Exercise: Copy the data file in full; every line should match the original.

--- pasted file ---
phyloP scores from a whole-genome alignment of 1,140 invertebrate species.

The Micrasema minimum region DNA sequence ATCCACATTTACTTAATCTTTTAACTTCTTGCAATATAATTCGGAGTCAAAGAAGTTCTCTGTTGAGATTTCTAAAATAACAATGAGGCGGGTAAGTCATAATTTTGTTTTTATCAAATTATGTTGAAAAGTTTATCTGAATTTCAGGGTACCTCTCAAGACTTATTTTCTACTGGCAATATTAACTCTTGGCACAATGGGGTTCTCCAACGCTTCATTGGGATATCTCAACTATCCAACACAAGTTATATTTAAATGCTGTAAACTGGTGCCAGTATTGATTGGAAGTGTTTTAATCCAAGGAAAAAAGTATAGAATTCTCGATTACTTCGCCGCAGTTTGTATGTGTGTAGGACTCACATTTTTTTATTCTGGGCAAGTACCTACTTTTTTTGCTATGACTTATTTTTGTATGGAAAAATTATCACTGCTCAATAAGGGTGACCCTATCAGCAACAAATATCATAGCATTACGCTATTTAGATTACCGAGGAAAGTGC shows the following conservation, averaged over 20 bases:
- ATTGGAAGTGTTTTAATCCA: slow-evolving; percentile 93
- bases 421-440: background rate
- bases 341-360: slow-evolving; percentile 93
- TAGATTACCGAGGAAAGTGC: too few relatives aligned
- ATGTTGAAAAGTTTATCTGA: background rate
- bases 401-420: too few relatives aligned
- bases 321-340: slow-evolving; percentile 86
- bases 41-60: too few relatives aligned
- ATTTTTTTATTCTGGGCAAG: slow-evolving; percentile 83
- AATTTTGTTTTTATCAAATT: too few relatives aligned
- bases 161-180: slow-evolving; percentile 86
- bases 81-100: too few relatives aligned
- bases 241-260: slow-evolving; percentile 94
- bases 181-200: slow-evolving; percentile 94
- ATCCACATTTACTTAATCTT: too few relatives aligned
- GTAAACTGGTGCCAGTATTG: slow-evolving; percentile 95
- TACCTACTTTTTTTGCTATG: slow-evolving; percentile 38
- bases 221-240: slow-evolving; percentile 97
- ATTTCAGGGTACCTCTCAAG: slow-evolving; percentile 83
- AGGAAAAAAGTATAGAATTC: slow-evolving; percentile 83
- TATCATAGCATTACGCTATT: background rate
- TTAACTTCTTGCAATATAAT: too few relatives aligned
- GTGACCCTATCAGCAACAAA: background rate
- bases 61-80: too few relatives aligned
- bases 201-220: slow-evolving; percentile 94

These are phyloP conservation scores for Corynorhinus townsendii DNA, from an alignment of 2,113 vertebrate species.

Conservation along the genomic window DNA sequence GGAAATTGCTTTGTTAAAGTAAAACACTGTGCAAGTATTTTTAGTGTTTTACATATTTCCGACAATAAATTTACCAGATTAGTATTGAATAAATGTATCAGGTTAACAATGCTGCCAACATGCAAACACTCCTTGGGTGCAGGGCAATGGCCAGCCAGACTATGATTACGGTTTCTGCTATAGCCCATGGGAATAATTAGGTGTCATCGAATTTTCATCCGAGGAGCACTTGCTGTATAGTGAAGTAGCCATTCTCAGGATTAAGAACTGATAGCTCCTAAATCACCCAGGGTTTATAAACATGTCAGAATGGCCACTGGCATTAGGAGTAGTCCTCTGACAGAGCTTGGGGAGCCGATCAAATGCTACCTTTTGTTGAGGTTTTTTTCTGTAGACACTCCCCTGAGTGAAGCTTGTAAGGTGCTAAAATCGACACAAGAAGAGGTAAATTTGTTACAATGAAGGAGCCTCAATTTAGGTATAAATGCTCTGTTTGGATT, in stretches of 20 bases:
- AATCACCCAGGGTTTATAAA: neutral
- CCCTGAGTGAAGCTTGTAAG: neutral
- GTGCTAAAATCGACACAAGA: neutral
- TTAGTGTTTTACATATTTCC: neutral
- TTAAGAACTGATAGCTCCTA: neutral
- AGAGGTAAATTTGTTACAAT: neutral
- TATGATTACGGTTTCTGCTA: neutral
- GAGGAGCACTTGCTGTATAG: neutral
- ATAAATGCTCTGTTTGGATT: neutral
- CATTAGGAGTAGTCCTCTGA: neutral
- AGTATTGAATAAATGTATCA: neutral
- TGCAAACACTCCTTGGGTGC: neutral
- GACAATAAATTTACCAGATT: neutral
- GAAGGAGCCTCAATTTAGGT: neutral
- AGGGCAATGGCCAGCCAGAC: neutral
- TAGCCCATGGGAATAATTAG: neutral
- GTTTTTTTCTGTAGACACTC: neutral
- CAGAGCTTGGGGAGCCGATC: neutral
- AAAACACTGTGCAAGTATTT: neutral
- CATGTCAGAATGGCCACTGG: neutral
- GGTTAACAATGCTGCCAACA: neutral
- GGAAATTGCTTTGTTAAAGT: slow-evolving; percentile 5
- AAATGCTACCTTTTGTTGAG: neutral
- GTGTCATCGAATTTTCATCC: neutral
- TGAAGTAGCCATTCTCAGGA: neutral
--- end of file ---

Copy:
phyloP scores from a whole-genome alignment of 1,140 invertebrate species.

The Micrasema minimum region DNA sequence ATCCACATTTACTTAATCTTTTAACTTCTTGCAATATAATTCGGAGTCAAAGAAGTTCTCTGTTGAGATTTCTAAAATAACAATGAGGCGGGTAAGTCATAATTTTGTTTTTATCAAATTATGTTGAAAAGTTTATCTGAATTTCAGGGTACCTCTCAAGACTTATTTTCTACTGGCAATATTAACTCTTGGCACAATGGGGTTCTCCAACGCTTCATTGGGATATCTCAACTATCCAACACAAGTTATATTTAAATGCTGTAAACTGGTGCCAGTATTGATTGGAAGTGTTTTAATCCAAGGAAAAAAGTATAGAATTCTCGATTACTTCGCCGCAGTTTGTATGTGTGTAGGACTCACATTTTTTTATTCTGGGCAAGTACCTACTTTTTTTGCTATGACTTATTTTTGTATGGAAAAATTATCACTGCTCAATAAGGGTGACCCTATCAGCAACAAATATCATAGCATTACGCTATTTAGATTACCGAGGAAAGTGC shows the following conservation, averaged over 20 bases:
- ATTGGAAGTGTTTTAATCCA: slow-evolving; percentile 93
- bases 421-440: background rate
- bases 341-360: slow-evolving; percentile 93
- TAGATTACCGAGGAAAGTGC: too few relatives aligned
- ATGTTGAAAAGTTTATCTGA: background rate
- bases 401-420: too few relatives aligned
- bases 321-340: slow-evolving; percentile 86
- bases 41-60: too few relatives aligned
- ATTTTTTTATTCTGGGCAAG: slow-evolving; percentile 83
- AATTTTGTTTTTATCAAATT: too few relatives aligned
- bases 161-180: slow-evolving; percentile 86
- bases 81-100: too few relatives aligned
- bases 241-260: slow-evolving; percentile 94
- bases 181-200: slow-evolving; percentile 94
- ATCCACATTTACTTAATCTT: too few relatives aligned
- GTAAACTGGTGCCAGTATTG: slow-evolving; percentile 95
- TACCTACTTTTTTTGCTATG: slow-evolving; percentile 38
- bases 221-240: slow-evolving; percentile 97
- ATTTCAGGGTACCTCTCAAG: slow-evolving; percentile 83
- AGGAAAAAAGTATAGAATTC: slow-evolving; percentile 83
- TATCATAGCATTACGCTATT: background rate
- TTAACTTCTTGCAATATAAT: too few relatives aligned
- GTGACCCTATCAGCAACAAA: background rate
- bases 61-80: too few relatives aligned
- bases 201-220: slow-evolving; percentile 94

These are phyloP conservation scores for Corynorhinus townsendii DNA, from an alignment of 2,113 vertebrate species.

Conservation along the genomic window DNA sequence GGAAATTGCTTTGTTAAAGTAAAACACTGTGCAAGTATTTTTAGTGTTTTACATATTTCCGACAATAAATTTACCAGATTAGTATTGAATAAATGTATCAGGTTAACAATGCTGCCAACATGCAAACACTCCTTGGGTGCAGGGCAATGGCCAGCCAGACTATGATTACGGTTTCTGCTATAGCCCATGGGAATAATTAGGTGTCATCGAATTTTCATCCGAGGAGCACTTGCTGTATAGTGAAGTAGCCATTCTCAGGATTAAGAACTGATAGCTCCTAAATCACCCAGGGTTTATAAACATGTCAGAATGGCCACTGGCATTAGGAGTAGTCCTCTGACAGAGCTTGGGGAGCCGATCAAATGCTACCTTTTGTTGAGGTTTTTTTCTGTAGACACTCCCCTGAGTGAAGCTTGTAAGGTGCTAAAATCGACACAAGAAGAGGTAAATTTGTTACAATGAAGGAGCCTCAATTTAGGTATAAATGCTCTGTTTGGATT, in stretches of 20 bases:
- AATCACCCAGGGTTTATAAA: neutral
- CCCTGAGTGAAGCTTGTAAG: neutral
- GTGCTAAAATCGACACAAGA: neutral
- TTAGTGTTTTACATATTTCC: neutral
- TTAAGAACTGATAGCTCCTA: neutral
- AGAGGTAAATTTGTTACAAT: neutral
- TATGATTACGGTTTCTGCTA: neutral
- GAGGAGCACTTGCTGTATAG: neutral
- ATAAATGCTCTGTTTGGATT: neutral
- CATTAGGAGTAGTCCTCTGA: neutral
- AGTATTGAATAAATGTATCA: neutral
- TGCAAACACTCCTTGGGTGC: neutral
- GACAATAAATTTACCAGATT: neutral
- GAAGGAGCCTCAATTTAGGT: neutral
- AGGGCAATGGCCAGCCAGAC: neutral
- TAGCCCATGGGAATAATTAG: neutral
- GTTTTTTTCTGTAGACACTC: neutral
- CAGAGCTTGGGGAGCCGATC: neutral
- AAAACACTGTGCAAGTATTT: neutral
- CATGTCAGAATGGCCACTGG: neutral
- GGTTAACAATGCTGCCAACA: neutral
- GGAAATTGCTTTGTTAAAGT: slow-evolving; percentile 5
- AAATGCTACCTTTTGTTGAG: neutral
- GTGTCATCGAATTTTCATCC: neutral
- TGAAGTAGCCATTCTCAGGA: neutral